Personal income increased $70.5 billion (0.4 percent) in July according to estimates released today by the Bureau of Economic Analysis. Disposable personal income (DPI) increased $39.9 billion (0.2 percent) and personal consumption expenditures (PCE) increased $267.6 billion (1.9 percent).
Real DPI decreased 0.1 percent in July and Real PCE increased 1.6 percent (tables 5 and 7). The PCE price index increased 0.3 percent. Excluding food and energy, the PCE price index increased 0.3 percent.
The increase in personal income in July was more than accounted for by compensation of employees as portions of the economy continued to reopen (table 3). Proprietors’ income and rental income of persons also contributed to the increase.
Partially offsetting these increases were decreases in government social benefits and income on assets. Unemployment insurance benefits, based primarily on unemployment claims data from the Department of Labor’s Employment and Training Administration, decreased in July. For more information, see “How will federal government responses to the COVID-19 pandemic affect unemployment insurance benefits?”.
|Percent change from preceding month|
|Disposable personal income:|
|Chained (2012) dollars||-1.4||15.4||-4.9||-1.8||-0.1|
|Personal consumption expenditures (PCE):|
|Chained (2012) dollars||-6.5||-12.4||8.4||5.7||1.6|
|PCE, excluding food and energy||-0.1||-0.4||0.2||0.3||0.3|
|Price indexes:||Percent change from month one year ago|
|PCE, excluding food and energy||1.7||0.9||1.0||1.1||1.3|
The $200.6 billion increase in real PCE in July reflected an increase of $82.1 billion in spending for goods and a $121.2 billion increase in spending for services (table 7). Within goods, the leading contributor to the increase was spending for new motor vehicles, based primarily on unit sales from Ward’s Automotive Sales Report. Within services, the leading contributors to the increase were spending for health care as well as food services and accommodations. Within health care, both hospital and outpatient services increased, based on volume data for hospital services and outpatient visits as well as credit card data. Spending for food services and accommodations was based on Census Monthly Retail Trade Survey data and Smith Travel Research data. Detailed information on monthly real PCE spending can be found on Table 2.3.6U.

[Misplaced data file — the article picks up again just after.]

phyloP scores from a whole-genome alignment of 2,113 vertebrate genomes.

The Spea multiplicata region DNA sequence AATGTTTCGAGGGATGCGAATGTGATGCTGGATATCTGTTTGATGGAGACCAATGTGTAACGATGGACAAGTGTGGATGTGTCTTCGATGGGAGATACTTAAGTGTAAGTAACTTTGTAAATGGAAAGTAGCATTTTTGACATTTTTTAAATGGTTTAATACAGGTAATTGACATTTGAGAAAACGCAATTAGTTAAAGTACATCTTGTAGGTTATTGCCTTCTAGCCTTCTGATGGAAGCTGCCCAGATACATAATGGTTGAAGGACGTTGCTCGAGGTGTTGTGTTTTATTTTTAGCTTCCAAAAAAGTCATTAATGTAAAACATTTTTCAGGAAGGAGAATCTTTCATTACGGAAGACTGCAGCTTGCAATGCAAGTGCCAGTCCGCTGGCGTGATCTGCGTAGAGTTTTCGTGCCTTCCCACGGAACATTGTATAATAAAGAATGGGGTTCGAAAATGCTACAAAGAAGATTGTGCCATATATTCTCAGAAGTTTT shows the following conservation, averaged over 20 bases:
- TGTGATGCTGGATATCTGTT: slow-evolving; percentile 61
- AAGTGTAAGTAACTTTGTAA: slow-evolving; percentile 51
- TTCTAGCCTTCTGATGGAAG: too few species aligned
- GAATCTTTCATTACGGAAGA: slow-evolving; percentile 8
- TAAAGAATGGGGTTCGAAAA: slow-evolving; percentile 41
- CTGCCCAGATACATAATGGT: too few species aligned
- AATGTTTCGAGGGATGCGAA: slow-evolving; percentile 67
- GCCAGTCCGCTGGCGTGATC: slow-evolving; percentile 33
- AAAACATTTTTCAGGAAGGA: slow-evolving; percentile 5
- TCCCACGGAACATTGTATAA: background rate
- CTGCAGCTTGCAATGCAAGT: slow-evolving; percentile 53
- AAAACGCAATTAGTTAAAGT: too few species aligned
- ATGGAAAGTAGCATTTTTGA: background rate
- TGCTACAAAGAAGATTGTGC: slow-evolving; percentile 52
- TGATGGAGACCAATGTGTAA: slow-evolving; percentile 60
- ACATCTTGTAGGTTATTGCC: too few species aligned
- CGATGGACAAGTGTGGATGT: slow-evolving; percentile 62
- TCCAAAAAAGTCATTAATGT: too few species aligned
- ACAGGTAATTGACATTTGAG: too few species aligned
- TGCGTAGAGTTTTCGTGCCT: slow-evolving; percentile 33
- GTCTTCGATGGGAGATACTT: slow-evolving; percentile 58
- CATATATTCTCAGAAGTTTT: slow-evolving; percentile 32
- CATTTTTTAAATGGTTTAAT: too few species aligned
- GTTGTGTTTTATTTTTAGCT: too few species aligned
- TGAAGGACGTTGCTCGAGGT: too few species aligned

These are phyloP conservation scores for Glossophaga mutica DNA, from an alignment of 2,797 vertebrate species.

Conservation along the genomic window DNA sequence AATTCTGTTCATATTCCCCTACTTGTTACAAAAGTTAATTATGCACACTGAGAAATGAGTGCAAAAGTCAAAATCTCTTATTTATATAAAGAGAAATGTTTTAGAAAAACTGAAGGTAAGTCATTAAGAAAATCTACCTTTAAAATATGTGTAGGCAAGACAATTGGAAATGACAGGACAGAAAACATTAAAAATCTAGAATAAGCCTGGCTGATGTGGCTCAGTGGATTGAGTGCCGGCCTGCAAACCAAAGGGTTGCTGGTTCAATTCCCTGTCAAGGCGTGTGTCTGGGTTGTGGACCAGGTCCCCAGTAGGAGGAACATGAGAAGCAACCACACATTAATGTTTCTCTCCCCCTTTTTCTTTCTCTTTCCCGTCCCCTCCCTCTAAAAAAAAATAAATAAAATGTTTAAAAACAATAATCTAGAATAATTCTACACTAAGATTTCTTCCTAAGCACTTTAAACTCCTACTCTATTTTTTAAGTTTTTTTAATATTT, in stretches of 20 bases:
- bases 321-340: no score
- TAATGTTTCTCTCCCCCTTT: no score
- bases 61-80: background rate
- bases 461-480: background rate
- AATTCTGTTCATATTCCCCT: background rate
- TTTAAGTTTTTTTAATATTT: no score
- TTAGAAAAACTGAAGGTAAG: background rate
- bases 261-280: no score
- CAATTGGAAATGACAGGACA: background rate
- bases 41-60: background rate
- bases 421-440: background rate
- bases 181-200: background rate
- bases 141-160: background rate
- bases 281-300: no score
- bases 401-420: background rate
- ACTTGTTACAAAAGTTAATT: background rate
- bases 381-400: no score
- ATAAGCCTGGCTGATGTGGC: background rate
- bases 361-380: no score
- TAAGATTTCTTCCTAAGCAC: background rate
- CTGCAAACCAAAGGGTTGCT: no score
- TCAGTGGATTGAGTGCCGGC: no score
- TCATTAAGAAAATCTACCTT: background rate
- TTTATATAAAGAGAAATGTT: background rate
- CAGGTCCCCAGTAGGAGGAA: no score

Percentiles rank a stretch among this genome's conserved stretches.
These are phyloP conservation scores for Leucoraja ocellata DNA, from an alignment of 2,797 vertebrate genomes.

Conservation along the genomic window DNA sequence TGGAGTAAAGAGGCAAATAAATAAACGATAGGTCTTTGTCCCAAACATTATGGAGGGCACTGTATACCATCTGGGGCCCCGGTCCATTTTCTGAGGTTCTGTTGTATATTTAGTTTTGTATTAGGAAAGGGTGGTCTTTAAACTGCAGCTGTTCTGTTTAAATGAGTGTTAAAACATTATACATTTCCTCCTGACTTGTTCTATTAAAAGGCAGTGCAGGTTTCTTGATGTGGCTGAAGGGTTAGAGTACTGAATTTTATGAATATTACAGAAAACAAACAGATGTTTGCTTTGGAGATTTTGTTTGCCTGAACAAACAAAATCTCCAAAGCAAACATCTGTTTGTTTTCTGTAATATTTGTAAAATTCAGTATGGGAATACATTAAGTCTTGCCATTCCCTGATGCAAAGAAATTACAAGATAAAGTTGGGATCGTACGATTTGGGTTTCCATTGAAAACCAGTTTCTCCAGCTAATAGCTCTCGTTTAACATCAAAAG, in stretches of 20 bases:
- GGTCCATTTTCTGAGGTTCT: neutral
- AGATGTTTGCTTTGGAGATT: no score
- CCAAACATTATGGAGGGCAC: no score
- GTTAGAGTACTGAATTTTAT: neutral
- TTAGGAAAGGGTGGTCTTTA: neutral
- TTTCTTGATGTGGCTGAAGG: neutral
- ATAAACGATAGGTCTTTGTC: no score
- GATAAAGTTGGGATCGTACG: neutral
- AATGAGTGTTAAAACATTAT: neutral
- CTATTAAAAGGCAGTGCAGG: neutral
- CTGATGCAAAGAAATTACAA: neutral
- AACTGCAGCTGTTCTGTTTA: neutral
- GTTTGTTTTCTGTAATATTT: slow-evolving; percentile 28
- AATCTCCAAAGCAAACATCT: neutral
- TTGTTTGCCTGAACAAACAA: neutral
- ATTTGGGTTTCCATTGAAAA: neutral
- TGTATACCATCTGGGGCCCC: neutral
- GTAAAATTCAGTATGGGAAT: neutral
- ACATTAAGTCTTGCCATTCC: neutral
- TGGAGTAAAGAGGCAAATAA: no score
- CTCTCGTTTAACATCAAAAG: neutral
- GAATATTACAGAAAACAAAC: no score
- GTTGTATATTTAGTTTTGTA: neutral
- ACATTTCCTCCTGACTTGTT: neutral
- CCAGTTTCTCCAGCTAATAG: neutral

Personal outlays increased $270.6 billion in July (table 3). Personal saving was $3.19 trillion in July and the personal saving rate—personal saving as a percentage of disposable personal income—was 17.8 percent (table 1).
Updates to Personal Income and Outlays
Estimates have been updated for January through June. For January through March, estimates for wages and salaries, personal taxes, and contributions for government social insurance reflect the incorporation of the most recently available first-quarter wage and salary data from the Bureau of Labor Statistics’ Quarterly Census of Employment and Wages (QCEW) program. Revised and previously published changes from the preceding month for current-dollar personal income, and for current-dollar and chained (2012) dollar DPI and PCE, are shown below.
|Change from preceding month|
|(Billions of dollars)||(Percent)||(Billions of dollars)||(Percent)|
|Disposable personal income:|
|Chained (2012) dollars||-899.5||-854.0||-5.2||-4.9||-290.7||-293.5||-1.8||-1.8|
|Personal consumption expenditures:|
|Chained (2012) dollars||916.7||927.1||8.4||8.4||623.0||673.5||5.2||5.7|
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